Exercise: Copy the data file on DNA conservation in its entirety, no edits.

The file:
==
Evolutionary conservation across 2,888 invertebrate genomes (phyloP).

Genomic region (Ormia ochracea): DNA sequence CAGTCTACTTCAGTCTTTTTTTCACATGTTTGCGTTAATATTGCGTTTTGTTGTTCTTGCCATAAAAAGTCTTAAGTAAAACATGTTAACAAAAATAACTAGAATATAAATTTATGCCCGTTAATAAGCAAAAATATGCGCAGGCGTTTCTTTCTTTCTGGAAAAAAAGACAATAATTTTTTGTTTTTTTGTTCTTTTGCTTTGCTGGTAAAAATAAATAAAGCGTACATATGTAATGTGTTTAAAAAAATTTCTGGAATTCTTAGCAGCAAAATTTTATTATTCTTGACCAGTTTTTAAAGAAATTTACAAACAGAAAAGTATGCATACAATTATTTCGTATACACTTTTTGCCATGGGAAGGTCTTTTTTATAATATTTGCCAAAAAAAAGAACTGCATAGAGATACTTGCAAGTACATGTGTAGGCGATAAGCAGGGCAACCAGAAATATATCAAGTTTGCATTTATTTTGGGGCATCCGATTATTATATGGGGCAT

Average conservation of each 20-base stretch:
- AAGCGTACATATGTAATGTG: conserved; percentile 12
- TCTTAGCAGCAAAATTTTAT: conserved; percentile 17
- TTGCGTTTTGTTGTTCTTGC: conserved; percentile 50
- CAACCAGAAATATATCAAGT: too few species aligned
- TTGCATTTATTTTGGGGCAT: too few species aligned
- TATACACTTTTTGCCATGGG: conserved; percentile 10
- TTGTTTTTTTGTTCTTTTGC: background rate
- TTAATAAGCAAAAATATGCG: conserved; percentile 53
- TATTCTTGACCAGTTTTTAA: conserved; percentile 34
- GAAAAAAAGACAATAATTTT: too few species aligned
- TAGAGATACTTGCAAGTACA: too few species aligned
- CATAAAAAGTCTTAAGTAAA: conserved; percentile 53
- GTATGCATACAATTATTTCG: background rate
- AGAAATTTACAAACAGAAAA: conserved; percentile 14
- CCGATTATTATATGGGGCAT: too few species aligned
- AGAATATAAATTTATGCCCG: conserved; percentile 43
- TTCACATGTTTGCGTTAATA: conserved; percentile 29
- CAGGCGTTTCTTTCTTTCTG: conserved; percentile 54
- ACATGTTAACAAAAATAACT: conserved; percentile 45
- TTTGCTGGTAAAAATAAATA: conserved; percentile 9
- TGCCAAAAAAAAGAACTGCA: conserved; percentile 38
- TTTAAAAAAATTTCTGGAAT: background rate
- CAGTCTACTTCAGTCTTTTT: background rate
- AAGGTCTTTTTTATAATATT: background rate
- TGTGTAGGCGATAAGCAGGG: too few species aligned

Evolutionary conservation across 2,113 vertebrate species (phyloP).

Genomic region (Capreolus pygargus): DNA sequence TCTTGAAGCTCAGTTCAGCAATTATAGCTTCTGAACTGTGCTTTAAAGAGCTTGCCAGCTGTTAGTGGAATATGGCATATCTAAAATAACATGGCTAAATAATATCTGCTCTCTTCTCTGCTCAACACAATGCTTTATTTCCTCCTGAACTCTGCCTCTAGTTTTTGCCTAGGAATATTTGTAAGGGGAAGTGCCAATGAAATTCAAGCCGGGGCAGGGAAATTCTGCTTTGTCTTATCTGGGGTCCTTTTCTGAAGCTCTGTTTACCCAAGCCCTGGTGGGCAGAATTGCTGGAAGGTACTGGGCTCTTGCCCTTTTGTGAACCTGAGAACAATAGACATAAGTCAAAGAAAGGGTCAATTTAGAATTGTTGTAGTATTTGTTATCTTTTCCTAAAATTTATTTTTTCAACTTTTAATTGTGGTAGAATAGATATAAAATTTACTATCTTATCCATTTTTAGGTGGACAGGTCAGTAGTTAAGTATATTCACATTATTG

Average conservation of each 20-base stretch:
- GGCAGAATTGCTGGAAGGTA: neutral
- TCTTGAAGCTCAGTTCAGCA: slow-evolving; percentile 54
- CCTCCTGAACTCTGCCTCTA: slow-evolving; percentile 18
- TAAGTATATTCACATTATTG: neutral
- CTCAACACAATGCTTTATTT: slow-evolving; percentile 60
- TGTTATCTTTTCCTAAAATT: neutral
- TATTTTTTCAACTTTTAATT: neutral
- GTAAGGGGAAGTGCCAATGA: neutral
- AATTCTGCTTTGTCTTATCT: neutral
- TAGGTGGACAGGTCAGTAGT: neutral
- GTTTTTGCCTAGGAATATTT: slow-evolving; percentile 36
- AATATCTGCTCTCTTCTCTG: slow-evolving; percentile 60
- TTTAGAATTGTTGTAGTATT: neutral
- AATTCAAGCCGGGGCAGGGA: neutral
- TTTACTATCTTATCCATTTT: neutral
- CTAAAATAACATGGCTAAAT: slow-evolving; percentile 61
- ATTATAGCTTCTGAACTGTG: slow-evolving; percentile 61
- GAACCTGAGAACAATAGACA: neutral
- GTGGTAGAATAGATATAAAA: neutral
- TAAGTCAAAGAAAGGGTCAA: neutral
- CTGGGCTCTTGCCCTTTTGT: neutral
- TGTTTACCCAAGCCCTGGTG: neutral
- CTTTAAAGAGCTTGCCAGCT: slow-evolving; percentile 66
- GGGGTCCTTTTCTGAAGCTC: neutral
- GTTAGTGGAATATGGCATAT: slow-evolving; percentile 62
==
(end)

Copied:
Evolutionary conservation across 2,888 invertebrate genomes (phyloP).

Genomic region (Ormia ochracea): DNA sequence CAGTCTACTTCAGTCTTTTTTTCACATGTTTGCGTTAATATTGCGTTTTGTTGTTCTTGCCATAAAAAGTCTTAAGTAAAACATGTTAACAAAAATAACTAGAATATAAATTTATGCCCGTTAATAAGCAAAAATATGCGCAGGCGTTTCTTTCTTTCTGGAAAAAAAGACAATAATTTTTTGTTTTTTTGTTCTTTTGCTTTGCTGGTAAAAATAAATAAAGCGTACATATGTAATGTGTTTAAAAAAATTTCTGGAATTCTTAGCAGCAAAATTTTATTATTCTTGACCAGTTTTTAAAGAAATTTACAAACAGAAAAGTATGCATACAATTATTTCGTATACACTTTTTGCCATGGGAAGGTCTTTTTTATAATATTTGCCAAAAAAAAGAACTGCATAGAGATACTTGCAAGTACATGTGTAGGCGATAAGCAGGGCAACCAGAAATATATCAAGTTTGCATTTATTTTGGGGCATCCGATTATTATATGGGGCAT

Average conservation of each 20-base stretch:
- AAGCGTACATATGTAATGTG: conserved; percentile 12
- TCTTAGCAGCAAAATTTTAT: conserved; percentile 17
- TTGCGTTTTGTTGTTCTTGC: conserved; percentile 50
- CAACCAGAAATATATCAAGT: too few species aligned
- TTGCATTTATTTTGGGGCAT: too few species aligned
- TATACACTTTTTGCCATGGG: conserved; percentile 10
- TTGTTTTTTTGTTCTTTTGC: background rate
- TTAATAAGCAAAAATATGCG: conserved; percentile 53
- TATTCTTGACCAGTTTTTAA: conserved; percentile 34
- GAAAAAAAGACAATAATTTT: too few species aligned
- TAGAGATACTTGCAAGTACA: too few species aligned
- CATAAAAAGTCTTAAGTAAA: conserved; percentile 53
- GTATGCATACAATTATTTCG: background rate
- AGAAATTTACAAACAGAAAA: conserved; percentile 14
- CCGATTATTATATGGGGCAT: too few species aligned
- AGAATATAAATTTATGCCCG: conserved; percentile 43
- TTCACATGTTTGCGTTAATA: conserved; percentile 29
- CAGGCGTTTCTTTCTTTCTG: conserved; percentile 54
- ACATGTTAACAAAAATAACT: conserved; percentile 45
- TTTGCTGGTAAAAATAAATA: conserved; percentile 9
- TGCCAAAAAAAAGAACTGCA: conserved; percentile 38
- TTTAAAAAAATTTCTGGAAT: background rate
- CAGTCTACTTCAGTCTTTTT: background rate
- AAGGTCTTTTTTATAATATT: background rate
- TGTGTAGGCGATAAGCAGGG: too few species aligned

Evolutionary conservation across 2,113 vertebrate species (phyloP).

Genomic region (Capreolus pygargus): DNA sequence TCTTGAAGCTCAGTTCAGCAATTATAGCTTCTGAACTGTGCTTTAAAGAGCTTGCCAGCTGTTAGTGGAATATGGCATATCTAAAATAACATGGCTAAATAATATCTGCTCTCTTCTCTGCTCAACACAATGCTTTATTTCCTCCTGAACTCTGCCTCTAGTTTTTGCCTAGGAATATTTGTAAGGGGAAGTGCCAATGAAATTCAAGCCGGGGCAGGGAAATTCTGCTTTGTCTTATCTGGGGTCCTTTTCTGAAGCTCTGTTTACCCAAGCCCTGGTGGGCAGAATTGCTGGAAGGTACTGGGCTCTTGCCCTTTTGTGAACCTGAGAACAATAGACATAAGTCAAAGAAAGGGTCAATTTAGAATTGTTGTAGTATTTGTTATCTTTTCCTAAAATTTATTTTTTCAACTTTTAATTGTGGTAGAATAGATATAAAATTTACTATCTTATCCATTTTTAGGTGGACAGGTCAGTAGTTAAGTATATTCACATTATTG

Average conservation of each 20-base stretch:
- GGCAGAATTGCTGGAAGGTA: neutral
- TCTTGAAGCTCAGTTCAGCA: slow-evolving; percentile 54
- CCTCCTGAACTCTGCCTCTA: slow-evolving; percentile 18
- TAAGTATATTCACATTATTG: neutral
- CTCAACACAATGCTTTATTT: slow-evolving; percentile 60
- TGTTATCTTTTCCTAAAATT: neutral
- TATTTTTTCAACTTTTAATT: neutral
- GTAAGGGGAAGTGCCAATGA: neutral
- AATTCTGCTTTGTCTTATCT: neutral
- TAGGTGGACAGGTCAGTAGT: neutral
- GTTTTTGCCTAGGAATATTT: slow-evolving; percentile 36
- AATATCTGCTCTCTTCTCTG: slow-evolving; percentile 60
- TTTAGAATTGTTGTAGTATT: neutral
- AATTCAAGCCGGGGCAGGGA: neutral
- TTTACTATCTTATCCATTTT: neutral
- CTAAAATAACATGGCTAAAT: slow-evolving; percentile 61
- ATTATAGCTTCTGAACTGTG: slow-evolving; percentile 61
- GAACCTGAGAACAATAGACA: neutral
- GTGGTAGAATAGATATAAAA: neutral
- TAAGTCAAAGAAAGGGTCAA: neutral
- CTGGGCTCTTGCCCTTTTGT: neutral
- TGTTTACCCAAGCCCTGGTG: neutral
- CTTTAAAGAGCTTGCCAGCT: slow-evolving; percentile 66
- GGGGTCCTTTTCTGAAGCTC: neutral
- GTTAGTGGAATATGGCATAT: slow-evolving; percentile 62